Joint Forces are coming together to fight and defeat new, more sophisticated threats. As domains become more connected across air, land, space, and cyber, the warfighter requires access to real-time data and advanced technologies. To win future battles, warfighters must have the speed and agility that can only be provided through advanced technologies operating together across domains. One such avenue is for the Department of Defense (DoD) to embrace an open systems approach to modernize quickly.
An open systems approach is not anything new for the DoD. The idea of providing flexible, interoperable, and affordable military technology for warfighters has gained traction within the top echelons of the department. Most have come to view proprietary environments as a major limiter on warfighter effectiveness. The slow pace of integrating new capabilities into existing software and hardware has long impeded modernization and has become a strategic weakness against other adversaries around the world.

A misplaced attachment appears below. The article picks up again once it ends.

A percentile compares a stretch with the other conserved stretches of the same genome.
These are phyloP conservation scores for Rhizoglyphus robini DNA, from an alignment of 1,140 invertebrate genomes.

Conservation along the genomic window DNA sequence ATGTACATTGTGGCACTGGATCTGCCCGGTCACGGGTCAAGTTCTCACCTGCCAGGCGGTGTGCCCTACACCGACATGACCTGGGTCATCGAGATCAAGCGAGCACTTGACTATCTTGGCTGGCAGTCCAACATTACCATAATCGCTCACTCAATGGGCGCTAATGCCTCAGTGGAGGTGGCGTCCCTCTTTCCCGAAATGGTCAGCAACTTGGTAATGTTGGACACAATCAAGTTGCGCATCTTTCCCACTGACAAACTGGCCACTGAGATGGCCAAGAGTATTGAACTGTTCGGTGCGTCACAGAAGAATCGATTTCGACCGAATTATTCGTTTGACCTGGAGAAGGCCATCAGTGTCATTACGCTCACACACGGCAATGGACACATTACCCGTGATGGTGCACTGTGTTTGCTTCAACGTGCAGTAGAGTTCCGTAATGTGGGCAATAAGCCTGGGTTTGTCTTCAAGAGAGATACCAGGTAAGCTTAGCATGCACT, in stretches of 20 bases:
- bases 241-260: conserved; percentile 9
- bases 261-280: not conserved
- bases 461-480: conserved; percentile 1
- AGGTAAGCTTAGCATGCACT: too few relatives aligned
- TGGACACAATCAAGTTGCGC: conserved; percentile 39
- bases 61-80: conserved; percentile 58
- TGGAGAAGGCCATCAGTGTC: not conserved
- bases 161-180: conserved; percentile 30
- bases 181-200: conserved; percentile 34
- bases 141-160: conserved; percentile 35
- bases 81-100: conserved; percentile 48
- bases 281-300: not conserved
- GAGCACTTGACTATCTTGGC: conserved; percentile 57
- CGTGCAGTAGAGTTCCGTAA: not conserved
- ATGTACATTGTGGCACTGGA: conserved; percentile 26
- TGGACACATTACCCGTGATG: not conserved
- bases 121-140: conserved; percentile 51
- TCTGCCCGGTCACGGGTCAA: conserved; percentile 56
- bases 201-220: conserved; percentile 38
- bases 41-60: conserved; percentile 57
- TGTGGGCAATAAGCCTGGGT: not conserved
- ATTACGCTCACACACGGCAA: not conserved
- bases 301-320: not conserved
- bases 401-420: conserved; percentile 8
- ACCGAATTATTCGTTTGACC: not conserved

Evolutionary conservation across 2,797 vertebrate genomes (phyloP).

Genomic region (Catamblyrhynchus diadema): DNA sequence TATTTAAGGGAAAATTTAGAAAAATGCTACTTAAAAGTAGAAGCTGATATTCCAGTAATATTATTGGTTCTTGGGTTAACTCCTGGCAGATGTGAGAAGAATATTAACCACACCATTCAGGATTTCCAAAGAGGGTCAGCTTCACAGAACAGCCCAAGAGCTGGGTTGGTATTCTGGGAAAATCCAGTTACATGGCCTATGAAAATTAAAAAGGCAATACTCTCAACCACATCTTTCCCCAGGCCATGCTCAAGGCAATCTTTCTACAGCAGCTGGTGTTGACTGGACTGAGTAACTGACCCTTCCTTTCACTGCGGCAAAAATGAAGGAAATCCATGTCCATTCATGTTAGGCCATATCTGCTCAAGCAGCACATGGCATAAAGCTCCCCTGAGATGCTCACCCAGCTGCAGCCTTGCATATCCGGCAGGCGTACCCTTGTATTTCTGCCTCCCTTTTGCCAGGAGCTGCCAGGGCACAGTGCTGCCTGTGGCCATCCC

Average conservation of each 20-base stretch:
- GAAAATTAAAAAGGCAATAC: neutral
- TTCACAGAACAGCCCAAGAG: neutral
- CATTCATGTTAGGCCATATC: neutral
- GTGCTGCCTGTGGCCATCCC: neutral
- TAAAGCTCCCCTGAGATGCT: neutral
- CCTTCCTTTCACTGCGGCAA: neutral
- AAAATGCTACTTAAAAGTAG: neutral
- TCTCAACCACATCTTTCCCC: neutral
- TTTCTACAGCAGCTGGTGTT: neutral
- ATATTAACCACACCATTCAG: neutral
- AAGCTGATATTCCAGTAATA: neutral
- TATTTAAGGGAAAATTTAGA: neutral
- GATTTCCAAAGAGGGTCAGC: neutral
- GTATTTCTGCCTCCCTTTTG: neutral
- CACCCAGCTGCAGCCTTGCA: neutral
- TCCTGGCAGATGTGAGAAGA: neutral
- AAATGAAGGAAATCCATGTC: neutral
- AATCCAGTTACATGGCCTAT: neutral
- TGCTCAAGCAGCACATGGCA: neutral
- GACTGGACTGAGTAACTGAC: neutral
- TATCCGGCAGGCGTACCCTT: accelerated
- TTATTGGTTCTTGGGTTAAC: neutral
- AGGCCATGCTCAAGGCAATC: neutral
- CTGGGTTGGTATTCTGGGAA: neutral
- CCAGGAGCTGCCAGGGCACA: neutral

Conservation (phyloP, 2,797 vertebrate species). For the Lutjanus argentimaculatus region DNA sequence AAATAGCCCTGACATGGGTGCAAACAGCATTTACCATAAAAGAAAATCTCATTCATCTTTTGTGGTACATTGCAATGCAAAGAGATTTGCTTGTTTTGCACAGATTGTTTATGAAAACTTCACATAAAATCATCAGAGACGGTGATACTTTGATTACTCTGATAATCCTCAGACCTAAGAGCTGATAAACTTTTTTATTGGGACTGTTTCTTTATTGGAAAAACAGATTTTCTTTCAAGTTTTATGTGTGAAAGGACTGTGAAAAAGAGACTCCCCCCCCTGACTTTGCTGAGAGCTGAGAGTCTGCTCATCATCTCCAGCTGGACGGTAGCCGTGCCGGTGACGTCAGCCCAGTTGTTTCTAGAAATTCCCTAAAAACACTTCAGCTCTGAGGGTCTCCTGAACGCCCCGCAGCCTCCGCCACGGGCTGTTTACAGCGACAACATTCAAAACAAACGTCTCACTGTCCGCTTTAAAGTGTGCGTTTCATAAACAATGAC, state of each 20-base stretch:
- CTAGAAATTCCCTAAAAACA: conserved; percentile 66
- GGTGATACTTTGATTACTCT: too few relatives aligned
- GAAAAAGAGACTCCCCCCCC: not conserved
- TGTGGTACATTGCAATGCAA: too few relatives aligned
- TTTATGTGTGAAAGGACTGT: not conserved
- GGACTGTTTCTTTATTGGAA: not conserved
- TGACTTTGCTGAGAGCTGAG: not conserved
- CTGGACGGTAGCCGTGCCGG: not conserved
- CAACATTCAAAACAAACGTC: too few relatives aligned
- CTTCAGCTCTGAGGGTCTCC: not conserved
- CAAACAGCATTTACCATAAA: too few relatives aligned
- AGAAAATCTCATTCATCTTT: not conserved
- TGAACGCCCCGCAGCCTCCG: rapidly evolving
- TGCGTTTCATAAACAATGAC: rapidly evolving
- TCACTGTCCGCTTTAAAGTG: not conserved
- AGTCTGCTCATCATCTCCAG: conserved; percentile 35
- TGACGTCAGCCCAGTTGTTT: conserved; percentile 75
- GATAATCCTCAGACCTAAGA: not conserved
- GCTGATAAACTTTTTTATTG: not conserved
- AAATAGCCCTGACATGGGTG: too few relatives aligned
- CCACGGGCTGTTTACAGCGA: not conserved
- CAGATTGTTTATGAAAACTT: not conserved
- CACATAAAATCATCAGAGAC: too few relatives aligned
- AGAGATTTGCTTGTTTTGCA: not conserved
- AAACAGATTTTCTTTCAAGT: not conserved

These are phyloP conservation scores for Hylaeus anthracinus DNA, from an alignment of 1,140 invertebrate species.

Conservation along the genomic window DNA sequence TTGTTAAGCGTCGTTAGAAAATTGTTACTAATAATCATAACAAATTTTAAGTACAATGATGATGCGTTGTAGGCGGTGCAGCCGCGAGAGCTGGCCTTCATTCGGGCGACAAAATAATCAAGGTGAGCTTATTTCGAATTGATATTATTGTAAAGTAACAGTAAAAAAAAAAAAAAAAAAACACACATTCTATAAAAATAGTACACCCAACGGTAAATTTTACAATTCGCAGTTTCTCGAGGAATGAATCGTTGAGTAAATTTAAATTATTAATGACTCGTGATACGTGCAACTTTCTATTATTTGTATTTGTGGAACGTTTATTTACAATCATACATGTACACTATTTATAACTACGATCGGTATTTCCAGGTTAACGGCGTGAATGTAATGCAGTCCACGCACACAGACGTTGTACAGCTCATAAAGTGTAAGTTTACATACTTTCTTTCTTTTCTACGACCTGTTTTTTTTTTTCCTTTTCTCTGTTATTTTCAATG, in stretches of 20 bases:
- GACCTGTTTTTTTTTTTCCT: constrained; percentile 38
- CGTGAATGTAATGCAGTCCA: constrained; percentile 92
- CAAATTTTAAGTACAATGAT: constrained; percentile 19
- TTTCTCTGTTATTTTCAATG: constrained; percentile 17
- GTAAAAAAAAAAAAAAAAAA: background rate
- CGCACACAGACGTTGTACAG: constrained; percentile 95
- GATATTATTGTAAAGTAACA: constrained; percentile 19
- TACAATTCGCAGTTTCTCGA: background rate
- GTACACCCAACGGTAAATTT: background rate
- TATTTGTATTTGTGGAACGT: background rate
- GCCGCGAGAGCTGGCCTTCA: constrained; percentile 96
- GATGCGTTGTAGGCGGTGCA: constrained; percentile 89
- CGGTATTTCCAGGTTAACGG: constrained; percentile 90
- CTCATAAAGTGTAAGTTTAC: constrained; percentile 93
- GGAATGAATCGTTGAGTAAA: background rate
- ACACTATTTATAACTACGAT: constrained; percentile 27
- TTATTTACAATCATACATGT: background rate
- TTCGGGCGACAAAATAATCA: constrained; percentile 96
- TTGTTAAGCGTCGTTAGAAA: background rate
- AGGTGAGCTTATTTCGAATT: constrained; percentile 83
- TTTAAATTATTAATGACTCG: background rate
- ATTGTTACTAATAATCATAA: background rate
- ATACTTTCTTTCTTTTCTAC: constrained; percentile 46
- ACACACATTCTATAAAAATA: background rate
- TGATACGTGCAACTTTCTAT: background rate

Proprietary environments also have significant costs associated with them. Lacking data rights or comprehensive tech data packages imposes limits on the military. It also locks in vendors, integrators, and OEMs, resulting in longer development times. The resulting high development and sustainment costs, costly re-qualifications, and cybersecurity threats all raise serious concerns in the present and threaten warfighters’ readiness in the future.
Considering all this, Collins Aerospace, who has been leveraging an open systems approach for the past two decades, offers clarity and digs into the benefits of an open system approach for the defense community in a new whitepaper title, “Defining an Open Systems Approach for the Defense Community.”
This paper addresses the real meaning of an open systems approach and takes a closer look at the approach in action using real-world deployments as examples. You can learn more about the application of this approach by downloading the whitepaper.